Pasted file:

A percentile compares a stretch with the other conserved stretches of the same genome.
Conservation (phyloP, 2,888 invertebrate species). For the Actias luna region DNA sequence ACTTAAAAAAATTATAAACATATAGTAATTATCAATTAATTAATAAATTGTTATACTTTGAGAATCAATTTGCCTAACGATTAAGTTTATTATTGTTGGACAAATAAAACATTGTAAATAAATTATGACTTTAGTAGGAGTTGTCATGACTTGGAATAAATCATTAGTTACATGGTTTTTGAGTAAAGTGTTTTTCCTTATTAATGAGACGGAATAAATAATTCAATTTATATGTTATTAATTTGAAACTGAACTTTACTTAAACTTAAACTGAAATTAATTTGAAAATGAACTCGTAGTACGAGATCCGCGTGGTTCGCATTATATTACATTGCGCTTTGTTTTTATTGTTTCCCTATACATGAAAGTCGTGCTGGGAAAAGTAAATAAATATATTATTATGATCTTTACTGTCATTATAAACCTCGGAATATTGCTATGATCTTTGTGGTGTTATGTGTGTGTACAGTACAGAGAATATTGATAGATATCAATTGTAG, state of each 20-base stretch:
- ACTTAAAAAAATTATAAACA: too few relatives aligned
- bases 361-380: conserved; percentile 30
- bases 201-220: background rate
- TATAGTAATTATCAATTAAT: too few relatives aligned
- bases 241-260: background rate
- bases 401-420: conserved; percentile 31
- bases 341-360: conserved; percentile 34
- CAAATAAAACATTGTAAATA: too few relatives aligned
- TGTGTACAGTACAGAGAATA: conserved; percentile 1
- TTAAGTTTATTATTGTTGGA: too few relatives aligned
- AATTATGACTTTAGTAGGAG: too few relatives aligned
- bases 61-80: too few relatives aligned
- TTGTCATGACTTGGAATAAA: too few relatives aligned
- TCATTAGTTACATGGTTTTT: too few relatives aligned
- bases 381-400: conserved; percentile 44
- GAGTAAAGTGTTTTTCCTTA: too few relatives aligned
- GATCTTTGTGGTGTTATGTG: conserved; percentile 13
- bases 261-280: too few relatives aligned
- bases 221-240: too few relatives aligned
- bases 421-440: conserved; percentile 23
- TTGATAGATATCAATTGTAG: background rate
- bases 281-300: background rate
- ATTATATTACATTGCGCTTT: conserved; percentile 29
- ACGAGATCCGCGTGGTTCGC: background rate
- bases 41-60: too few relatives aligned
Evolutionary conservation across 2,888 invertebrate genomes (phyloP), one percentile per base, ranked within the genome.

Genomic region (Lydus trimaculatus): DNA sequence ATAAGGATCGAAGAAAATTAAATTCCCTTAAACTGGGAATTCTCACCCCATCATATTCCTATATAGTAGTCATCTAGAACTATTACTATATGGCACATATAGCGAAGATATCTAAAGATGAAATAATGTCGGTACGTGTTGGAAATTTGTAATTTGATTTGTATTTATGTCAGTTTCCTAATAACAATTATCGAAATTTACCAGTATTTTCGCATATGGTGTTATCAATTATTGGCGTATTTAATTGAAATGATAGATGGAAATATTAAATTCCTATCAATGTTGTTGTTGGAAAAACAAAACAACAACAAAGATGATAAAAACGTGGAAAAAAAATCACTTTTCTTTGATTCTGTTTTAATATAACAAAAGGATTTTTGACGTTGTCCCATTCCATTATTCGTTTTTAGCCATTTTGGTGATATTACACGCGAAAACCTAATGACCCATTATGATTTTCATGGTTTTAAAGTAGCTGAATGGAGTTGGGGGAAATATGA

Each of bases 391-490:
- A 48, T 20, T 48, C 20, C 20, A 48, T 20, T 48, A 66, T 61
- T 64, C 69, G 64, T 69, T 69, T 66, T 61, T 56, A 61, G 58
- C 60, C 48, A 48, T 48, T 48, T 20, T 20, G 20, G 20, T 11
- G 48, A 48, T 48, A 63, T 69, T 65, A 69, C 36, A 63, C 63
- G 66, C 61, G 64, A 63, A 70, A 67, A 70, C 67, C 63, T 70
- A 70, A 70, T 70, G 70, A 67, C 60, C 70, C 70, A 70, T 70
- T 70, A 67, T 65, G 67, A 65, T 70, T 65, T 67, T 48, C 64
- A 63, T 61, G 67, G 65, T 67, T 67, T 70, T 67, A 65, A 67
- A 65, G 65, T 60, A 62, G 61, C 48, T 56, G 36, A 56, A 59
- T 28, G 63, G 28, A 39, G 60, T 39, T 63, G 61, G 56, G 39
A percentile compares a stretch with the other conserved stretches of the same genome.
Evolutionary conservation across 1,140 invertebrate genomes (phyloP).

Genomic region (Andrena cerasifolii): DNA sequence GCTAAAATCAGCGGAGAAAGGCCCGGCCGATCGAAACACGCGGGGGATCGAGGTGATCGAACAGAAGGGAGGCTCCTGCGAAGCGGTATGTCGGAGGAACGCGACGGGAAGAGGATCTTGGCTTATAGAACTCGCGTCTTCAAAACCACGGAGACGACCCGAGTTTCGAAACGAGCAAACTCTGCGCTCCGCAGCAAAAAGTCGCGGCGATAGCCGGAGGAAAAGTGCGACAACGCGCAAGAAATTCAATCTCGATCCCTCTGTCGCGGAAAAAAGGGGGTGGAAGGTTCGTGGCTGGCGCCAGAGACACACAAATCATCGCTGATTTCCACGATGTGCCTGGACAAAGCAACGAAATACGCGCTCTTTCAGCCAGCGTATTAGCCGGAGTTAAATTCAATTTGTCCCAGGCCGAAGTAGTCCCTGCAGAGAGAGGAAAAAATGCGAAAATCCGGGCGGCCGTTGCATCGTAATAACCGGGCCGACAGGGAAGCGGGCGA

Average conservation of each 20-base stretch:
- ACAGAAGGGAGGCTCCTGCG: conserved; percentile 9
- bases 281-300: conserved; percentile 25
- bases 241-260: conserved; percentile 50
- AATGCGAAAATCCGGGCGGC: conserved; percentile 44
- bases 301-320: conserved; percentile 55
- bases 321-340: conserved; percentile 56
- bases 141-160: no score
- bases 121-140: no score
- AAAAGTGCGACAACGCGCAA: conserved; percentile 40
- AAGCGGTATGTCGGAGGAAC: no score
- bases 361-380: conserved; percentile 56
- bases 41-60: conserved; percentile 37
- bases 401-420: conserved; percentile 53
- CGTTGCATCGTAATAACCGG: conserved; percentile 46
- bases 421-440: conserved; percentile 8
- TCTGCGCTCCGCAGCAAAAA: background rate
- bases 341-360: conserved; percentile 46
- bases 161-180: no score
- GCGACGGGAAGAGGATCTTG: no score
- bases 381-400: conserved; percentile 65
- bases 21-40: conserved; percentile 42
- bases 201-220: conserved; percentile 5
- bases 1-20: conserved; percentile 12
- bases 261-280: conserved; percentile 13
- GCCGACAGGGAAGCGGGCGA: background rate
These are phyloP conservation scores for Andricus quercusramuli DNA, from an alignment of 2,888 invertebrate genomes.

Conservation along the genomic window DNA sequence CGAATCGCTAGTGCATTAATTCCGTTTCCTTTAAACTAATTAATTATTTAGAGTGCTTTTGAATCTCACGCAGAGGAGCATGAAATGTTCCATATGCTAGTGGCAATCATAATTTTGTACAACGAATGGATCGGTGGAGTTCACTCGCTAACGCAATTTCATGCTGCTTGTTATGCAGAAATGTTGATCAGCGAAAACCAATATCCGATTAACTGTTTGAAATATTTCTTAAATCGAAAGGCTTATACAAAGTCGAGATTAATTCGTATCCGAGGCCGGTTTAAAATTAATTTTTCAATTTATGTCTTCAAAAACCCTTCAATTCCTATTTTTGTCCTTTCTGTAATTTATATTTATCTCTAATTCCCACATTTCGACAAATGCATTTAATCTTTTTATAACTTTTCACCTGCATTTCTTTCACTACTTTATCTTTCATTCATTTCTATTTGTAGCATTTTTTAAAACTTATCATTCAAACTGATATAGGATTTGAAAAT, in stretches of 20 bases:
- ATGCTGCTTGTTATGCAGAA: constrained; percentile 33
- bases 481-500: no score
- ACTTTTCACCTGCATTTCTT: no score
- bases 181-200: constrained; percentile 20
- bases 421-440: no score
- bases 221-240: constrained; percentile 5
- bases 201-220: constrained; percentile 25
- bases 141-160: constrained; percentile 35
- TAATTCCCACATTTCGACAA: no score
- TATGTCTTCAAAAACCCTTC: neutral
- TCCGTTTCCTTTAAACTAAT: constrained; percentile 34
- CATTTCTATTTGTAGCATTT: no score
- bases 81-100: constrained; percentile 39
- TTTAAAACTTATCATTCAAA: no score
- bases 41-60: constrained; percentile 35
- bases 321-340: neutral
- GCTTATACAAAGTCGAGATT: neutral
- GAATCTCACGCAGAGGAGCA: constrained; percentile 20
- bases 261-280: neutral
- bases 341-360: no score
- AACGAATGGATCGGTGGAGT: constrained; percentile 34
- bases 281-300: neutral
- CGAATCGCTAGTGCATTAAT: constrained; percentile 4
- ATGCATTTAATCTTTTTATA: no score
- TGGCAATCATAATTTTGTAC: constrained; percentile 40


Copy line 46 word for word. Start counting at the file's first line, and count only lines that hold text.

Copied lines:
- bases 281-300: conserved; percentile 25